Global union the ITF (International Transport Workers’ Federation) is launching a guide on how to combat violence against women as part of its support for the UN Day for the Elimination of Violence Against Women on Monday, 25 November. The 50 page ITF …
Global union the ITF (International Transport Workers’ Federation) is launching a guide on how to combat violence against women as part of its support for the UN Day for the Elimination of Violence Against Women on Monday, 25 November.
The 50 page ITF action guide on violence against women is designed to empower trade unions to take direct action against the worldwide problem, and can be downloaded here.
The new action guide examines the enormity of the problem, including its manifestations in the form of trafficking, workplace violence, and female genital mutilation; records ITF-affiliated union campaigns to tackle it; offers campaign tools for fighting the violence; and includes a list of available further resources.
Diana Holland, chair of the ITF’s women’s committee, explained: “Millions of women worldwide today face physical and mental aggression and brutality – domestic violence and abuse, sexual assault, sexual harassment, violence at work, economic violence and human trafficking. This is a denial of their human rights and fundamental freedoms.”
“We are proud to introduce this guide for unions who want to play their part in ending the scourge of violence against women. We hope to inspire more action by highlighting some of their successes, and by sharing fresh ideas, information and resources to support campaigning.”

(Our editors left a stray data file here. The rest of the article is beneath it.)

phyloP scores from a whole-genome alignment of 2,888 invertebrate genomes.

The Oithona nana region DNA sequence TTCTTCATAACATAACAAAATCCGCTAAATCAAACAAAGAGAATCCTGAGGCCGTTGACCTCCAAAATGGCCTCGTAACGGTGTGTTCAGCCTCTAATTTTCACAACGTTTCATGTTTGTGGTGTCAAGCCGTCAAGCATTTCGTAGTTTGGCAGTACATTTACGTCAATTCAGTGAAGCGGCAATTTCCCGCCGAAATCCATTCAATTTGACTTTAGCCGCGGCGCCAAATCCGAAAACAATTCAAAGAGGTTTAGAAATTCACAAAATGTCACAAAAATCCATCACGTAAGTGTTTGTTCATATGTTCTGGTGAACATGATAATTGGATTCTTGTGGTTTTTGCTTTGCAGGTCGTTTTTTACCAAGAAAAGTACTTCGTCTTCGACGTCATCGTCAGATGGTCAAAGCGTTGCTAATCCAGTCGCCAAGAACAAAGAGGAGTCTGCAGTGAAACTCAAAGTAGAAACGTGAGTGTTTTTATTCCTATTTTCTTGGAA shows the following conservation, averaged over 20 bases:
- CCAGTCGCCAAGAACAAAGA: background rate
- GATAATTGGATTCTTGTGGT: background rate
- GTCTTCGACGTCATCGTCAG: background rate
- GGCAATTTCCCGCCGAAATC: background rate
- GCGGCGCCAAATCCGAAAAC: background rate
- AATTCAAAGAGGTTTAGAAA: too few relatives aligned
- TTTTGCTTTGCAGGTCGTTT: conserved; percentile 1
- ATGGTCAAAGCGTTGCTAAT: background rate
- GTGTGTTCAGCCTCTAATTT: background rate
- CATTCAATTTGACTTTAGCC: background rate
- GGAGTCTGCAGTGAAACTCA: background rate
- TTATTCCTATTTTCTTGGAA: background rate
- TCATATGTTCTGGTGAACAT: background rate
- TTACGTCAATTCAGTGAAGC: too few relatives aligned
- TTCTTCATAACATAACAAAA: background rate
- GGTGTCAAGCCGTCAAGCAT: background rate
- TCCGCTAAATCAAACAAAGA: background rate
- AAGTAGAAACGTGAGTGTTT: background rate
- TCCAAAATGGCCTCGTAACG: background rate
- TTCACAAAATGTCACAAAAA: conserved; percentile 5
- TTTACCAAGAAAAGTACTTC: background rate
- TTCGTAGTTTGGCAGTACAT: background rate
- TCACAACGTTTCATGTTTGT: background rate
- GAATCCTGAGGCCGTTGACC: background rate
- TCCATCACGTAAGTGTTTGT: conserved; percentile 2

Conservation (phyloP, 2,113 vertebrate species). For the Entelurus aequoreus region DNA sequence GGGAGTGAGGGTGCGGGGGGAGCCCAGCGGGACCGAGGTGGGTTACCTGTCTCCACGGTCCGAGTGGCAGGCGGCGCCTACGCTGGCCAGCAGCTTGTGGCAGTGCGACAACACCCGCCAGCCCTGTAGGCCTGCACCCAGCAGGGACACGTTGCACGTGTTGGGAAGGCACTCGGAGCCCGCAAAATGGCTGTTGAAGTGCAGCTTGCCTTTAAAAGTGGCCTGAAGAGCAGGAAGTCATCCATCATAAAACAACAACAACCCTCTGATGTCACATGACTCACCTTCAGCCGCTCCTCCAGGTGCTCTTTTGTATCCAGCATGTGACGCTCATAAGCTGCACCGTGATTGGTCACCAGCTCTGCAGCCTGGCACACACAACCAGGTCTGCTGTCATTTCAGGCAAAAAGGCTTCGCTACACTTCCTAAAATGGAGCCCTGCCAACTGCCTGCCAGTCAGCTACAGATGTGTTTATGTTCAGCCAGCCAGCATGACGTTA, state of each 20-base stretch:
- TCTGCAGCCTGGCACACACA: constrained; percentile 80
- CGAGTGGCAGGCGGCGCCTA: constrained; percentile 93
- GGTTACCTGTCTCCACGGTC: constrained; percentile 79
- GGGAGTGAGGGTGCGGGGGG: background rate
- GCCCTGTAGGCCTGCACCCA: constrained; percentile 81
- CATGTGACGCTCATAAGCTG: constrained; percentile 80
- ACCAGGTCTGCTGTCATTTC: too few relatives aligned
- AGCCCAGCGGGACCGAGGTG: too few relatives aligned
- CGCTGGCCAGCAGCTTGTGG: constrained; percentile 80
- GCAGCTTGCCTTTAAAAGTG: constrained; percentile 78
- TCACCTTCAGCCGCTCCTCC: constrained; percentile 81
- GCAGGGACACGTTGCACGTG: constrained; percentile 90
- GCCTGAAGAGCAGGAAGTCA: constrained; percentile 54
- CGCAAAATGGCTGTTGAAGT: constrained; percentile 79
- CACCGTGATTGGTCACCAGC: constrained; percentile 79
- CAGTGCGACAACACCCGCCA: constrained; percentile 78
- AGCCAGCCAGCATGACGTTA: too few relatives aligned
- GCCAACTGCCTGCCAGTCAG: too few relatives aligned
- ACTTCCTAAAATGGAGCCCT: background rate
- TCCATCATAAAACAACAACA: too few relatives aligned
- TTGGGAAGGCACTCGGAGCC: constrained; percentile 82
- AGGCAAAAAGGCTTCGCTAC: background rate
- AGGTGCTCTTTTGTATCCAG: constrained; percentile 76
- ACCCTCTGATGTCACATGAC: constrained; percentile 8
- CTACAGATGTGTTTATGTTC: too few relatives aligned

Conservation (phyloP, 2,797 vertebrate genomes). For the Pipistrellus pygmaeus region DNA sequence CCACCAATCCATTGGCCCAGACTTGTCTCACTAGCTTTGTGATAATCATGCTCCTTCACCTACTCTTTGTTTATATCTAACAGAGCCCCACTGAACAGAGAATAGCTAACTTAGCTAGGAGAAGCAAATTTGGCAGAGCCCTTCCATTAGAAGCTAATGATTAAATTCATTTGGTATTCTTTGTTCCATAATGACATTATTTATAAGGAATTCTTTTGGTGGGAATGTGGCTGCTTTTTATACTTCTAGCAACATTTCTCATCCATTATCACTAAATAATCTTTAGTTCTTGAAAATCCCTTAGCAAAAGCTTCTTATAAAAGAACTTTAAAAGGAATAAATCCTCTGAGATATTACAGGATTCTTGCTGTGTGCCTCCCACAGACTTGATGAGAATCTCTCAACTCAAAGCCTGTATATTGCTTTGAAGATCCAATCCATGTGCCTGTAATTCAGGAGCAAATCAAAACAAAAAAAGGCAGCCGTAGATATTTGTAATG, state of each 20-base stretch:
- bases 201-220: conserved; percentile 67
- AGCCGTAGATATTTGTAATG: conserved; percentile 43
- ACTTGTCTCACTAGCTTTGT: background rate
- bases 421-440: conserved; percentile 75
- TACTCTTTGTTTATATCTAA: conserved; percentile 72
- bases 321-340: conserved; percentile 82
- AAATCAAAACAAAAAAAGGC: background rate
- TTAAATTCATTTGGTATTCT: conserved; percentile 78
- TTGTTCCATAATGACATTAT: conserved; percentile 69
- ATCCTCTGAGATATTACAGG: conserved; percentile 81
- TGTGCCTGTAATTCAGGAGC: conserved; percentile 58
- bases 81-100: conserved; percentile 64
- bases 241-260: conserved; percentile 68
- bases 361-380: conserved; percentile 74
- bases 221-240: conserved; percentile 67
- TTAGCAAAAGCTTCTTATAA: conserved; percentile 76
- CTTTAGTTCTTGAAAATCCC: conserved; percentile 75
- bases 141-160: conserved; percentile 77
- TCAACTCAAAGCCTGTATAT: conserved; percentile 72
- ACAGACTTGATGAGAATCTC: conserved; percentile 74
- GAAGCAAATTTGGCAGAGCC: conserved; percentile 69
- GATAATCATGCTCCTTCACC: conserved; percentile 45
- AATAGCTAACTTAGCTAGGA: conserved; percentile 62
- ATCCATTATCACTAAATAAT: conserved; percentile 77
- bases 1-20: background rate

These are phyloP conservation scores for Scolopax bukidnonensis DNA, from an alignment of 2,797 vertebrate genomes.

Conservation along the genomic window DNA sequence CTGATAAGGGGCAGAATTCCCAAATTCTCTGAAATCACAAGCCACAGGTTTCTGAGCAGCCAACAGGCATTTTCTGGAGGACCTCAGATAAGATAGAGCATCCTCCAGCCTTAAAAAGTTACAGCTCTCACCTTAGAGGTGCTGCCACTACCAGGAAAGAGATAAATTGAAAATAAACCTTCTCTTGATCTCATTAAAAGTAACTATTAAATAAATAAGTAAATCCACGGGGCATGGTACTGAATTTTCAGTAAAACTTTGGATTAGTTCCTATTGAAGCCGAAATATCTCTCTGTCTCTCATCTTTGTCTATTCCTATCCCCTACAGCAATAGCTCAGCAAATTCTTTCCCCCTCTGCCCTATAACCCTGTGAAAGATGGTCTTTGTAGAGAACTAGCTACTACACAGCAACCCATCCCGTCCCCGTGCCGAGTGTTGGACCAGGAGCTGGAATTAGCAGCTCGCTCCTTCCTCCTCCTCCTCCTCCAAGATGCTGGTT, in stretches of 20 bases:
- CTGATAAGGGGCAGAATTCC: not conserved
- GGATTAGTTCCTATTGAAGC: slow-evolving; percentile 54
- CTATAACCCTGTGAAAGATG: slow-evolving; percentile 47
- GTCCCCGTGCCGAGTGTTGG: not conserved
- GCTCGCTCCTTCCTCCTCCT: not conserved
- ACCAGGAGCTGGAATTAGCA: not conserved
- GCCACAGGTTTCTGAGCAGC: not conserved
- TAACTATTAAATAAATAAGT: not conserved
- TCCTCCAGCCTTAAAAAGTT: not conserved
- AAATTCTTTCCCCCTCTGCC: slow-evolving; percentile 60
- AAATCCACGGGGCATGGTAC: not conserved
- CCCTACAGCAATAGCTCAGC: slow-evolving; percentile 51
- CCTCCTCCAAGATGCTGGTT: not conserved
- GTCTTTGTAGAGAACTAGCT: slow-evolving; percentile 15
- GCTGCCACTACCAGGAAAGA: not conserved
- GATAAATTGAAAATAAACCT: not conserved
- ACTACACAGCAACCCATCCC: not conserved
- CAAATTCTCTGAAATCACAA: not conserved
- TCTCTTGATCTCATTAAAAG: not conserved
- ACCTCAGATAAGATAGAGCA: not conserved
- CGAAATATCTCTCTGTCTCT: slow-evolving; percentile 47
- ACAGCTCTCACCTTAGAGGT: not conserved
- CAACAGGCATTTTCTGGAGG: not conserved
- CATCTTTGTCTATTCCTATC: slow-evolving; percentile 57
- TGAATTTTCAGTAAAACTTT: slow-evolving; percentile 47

ITF president Paddy Crumlin added: “Most men treat women and girls with respect. But others use contempt and violence, and it is up to the majority of men to help create a culture in which this is wholly unacceptable.”
He continued: “This guide is a tool for unions in their ongoing fight against this global problem. It shows how we can all, men and women alike, take responsibility for confronting this disgusting behaviour. Unions are at the forefront of campaigning against this violence against women and for equal rights in the workplace. That’s part of building better, stronger unions and better, healthier societies.”
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